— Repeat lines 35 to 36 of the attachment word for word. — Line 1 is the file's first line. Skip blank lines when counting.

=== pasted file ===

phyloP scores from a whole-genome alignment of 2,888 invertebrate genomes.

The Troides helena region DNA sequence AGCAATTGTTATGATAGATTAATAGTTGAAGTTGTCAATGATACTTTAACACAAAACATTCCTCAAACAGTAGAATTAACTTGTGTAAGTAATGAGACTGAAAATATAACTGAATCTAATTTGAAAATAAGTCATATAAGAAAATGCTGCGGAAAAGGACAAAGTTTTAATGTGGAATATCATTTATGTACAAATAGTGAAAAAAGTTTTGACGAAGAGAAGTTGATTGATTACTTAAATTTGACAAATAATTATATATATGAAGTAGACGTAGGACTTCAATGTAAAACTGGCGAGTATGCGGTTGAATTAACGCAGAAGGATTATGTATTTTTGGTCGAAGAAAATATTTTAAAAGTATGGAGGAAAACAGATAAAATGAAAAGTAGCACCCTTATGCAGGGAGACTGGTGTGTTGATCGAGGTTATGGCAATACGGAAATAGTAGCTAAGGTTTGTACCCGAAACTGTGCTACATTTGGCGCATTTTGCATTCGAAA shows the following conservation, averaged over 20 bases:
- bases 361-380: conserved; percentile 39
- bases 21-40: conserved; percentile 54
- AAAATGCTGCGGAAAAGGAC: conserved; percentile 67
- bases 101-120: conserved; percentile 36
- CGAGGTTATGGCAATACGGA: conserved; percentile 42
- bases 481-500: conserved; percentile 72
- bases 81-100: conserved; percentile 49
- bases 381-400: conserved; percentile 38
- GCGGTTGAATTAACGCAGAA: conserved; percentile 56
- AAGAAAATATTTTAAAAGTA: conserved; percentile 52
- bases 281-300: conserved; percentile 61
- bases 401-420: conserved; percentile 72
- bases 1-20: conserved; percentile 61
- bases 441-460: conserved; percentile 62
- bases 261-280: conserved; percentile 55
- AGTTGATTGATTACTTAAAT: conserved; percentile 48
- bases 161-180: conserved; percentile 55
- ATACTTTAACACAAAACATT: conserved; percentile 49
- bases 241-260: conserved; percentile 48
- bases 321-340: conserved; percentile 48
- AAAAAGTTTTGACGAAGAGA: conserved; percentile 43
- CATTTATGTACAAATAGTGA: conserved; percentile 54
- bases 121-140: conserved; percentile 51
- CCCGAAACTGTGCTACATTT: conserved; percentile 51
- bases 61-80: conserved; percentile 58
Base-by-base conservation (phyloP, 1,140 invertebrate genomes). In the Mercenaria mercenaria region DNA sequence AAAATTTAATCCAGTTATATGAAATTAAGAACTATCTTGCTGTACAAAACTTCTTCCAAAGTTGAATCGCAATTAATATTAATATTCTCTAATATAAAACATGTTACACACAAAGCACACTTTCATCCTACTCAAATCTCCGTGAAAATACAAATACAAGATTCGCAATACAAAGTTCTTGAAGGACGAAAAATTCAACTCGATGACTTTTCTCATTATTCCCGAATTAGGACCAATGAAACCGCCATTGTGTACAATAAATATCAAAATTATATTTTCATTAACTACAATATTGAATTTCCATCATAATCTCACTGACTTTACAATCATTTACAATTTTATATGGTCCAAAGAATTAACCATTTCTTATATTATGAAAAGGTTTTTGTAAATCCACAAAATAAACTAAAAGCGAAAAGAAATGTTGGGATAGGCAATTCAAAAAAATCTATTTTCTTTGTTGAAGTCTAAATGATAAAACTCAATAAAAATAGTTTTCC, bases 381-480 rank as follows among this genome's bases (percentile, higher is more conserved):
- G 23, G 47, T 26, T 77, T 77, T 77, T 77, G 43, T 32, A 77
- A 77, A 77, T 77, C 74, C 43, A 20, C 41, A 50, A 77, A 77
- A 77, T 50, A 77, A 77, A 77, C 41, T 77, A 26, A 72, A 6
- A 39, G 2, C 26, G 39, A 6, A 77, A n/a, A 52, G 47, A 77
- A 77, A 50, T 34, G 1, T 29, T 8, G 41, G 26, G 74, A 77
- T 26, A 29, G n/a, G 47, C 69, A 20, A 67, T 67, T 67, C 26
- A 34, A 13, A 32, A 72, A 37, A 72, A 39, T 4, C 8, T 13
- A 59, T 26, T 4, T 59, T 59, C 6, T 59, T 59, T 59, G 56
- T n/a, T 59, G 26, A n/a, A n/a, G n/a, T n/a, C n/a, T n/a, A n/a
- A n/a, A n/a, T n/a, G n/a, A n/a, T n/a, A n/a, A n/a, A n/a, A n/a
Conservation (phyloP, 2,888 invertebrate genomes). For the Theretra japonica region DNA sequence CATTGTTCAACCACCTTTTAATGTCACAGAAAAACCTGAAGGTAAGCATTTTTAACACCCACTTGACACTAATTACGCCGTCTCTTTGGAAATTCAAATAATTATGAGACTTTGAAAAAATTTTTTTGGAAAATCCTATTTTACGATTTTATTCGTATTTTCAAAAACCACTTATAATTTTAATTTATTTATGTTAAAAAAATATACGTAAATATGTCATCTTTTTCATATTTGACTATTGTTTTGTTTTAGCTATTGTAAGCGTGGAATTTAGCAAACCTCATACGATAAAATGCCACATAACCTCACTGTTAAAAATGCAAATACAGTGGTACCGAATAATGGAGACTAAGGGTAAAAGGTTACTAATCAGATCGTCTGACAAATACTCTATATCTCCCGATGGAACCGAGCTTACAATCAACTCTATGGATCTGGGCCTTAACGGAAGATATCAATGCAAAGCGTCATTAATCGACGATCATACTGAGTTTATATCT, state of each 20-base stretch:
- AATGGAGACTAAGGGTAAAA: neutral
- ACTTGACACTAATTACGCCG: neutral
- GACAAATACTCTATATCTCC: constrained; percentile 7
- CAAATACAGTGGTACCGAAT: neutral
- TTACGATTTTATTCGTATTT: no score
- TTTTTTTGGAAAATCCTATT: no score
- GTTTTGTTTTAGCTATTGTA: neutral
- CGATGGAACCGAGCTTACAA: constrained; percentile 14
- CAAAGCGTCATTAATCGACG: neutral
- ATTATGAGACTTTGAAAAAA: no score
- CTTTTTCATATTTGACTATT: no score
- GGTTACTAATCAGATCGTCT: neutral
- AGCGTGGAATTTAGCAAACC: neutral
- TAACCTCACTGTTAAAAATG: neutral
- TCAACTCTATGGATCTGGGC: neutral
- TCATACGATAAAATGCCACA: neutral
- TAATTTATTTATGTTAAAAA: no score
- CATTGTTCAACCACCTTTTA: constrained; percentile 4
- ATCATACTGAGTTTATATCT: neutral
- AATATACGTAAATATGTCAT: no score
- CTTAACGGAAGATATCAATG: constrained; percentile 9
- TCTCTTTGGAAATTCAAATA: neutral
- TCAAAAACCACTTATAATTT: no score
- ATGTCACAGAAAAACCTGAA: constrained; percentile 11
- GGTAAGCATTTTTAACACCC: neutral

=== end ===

- A 34, A 13, A 32, A 72, A 37, A 72, A 39, T 4, C 8, T 13
- A 59, T 26, T 4, T 59, T 59, C 6, T 59, T 59, T 59, G 56